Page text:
Stone: My very favourite outfit that was absolutely ludicrous was a dress that I wear on the garbage truck because there was a 40-foot train that initially looks like dumped rubbish. And that wasn’t attached to the dress, because I wouldn’t be able to move anywhere, so they added that onto the dress at the last minute when we drive away. It was just phenomenal; nothing you would ever be able to even remotely wear in real life.

There didn’t appear to be too much computer trickery in the film.

Stone: I love that, that it wasn’t a CGI movie. There had to be some with the dogs, but the real dogs were always on set. There were in as many scenes as we could possibly have and still have them be comfortable.

Thompson: And they were very sweet. So they had to CGI them to be a bit nasty.

Between Estella and Cruella, which character do you prefer?

Stone: It’s interesting because there is a sort of rejection of Estella that comes at a point. Estella is sweet, but not fully embodied. So I would say there is something about Cruella that’s pretty enticing. She is just who she is.

How did you approach the Baroness’ relationship with Estella?

Thompson: The Baroness is hardened, completely, and believes in the hardness. She thinks that’s the only way, and that’s what’s so unusual about her. I am very interested in the dark side of a female character because we’re so rarely allowed to be dark. We’re all supposed to nice and good, aren’t we? The Baroness is just so single-minded, and she says this wonderful thing: “If I hadn’t been single-minded, I might have had to put my genius at the back of the drawer,” like so many other women of genius who died without producing anything and without using their genius. Her commitment to her own creativity is admirable and difficult.

I found pretending to be mean horribly easy. I was very well brought up by a very kind and wonderful mum and dad. I was surrounded by lovely, kind people and my experience of people who were truly mean and narcissistic was quite rare. But there are quite a number of them in show business. Mentioning no names. Some of those people have come to light recently.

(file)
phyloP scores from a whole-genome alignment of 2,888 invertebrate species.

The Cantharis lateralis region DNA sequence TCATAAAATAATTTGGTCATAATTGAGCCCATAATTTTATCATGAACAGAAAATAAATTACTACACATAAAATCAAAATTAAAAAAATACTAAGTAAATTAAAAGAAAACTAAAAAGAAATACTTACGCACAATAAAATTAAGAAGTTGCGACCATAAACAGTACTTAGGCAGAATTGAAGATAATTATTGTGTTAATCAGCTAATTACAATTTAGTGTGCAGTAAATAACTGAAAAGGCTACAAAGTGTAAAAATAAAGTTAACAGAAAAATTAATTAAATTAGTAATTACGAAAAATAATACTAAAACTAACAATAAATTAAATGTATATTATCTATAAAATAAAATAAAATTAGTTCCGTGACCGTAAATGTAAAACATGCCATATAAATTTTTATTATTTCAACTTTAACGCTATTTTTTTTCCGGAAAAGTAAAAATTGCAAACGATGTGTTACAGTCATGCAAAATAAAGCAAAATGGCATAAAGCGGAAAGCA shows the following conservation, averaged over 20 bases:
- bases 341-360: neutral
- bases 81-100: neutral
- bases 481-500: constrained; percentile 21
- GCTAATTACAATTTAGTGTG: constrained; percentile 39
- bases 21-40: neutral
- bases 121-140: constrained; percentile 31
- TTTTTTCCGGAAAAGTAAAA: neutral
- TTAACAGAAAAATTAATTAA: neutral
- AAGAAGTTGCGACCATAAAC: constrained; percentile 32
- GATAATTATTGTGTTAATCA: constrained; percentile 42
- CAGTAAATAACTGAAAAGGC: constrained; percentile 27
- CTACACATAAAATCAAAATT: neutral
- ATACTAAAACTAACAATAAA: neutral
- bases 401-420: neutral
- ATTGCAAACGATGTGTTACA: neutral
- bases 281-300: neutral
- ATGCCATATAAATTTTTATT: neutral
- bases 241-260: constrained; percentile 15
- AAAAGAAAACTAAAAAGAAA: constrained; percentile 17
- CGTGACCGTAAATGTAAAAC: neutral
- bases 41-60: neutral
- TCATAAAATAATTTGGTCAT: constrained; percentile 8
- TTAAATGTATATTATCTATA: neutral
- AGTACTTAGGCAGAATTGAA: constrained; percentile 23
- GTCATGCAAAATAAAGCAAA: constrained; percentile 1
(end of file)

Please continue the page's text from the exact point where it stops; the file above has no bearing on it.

Growing up, were you a fan of 101 Dalmatians?

Stone: I loved the cartoon of 101 Dalmatians. I especially loved that the dogs looked like their owners. I always thought that was so funny. And I remember as a kid trying to see if dogs did in fact look like their owners, and a lot of times, they did. I thought Cruella back then was such a fun character.

What was it like being in 1970s England?

Thompson: Well, yeah, it was like being a teenager again because I was born in 1959, for crying out loud! It was surreal because I had actually worn some of those clothes you see. I think some of the supporting artists were in my old gear. We all wore Afghan coats and clogs and smocks and cheesecloth and maxi skirts and wet look boots, and all this stuff. It was also very touching because the red London buses are very different now. But when I was a little girl, they were like they are in the film. We had one on set with the same number that brought me into town from where I lived, which is where I still live, because I’m weird. It was the same bus, the 159.

author

David Light

David is originally from the United Kingdom and has been a journalist in the UAE for 12 years. A keen lifestyle writer, his work centres on motoring, dining, travel, film and local and international entertainment. When he is not at his desk, David enjoys taking a motorbike out for an early ride, delving into a historical biography or exploring new languages and countries. Email him about any of his stories or to reach out about one of your own.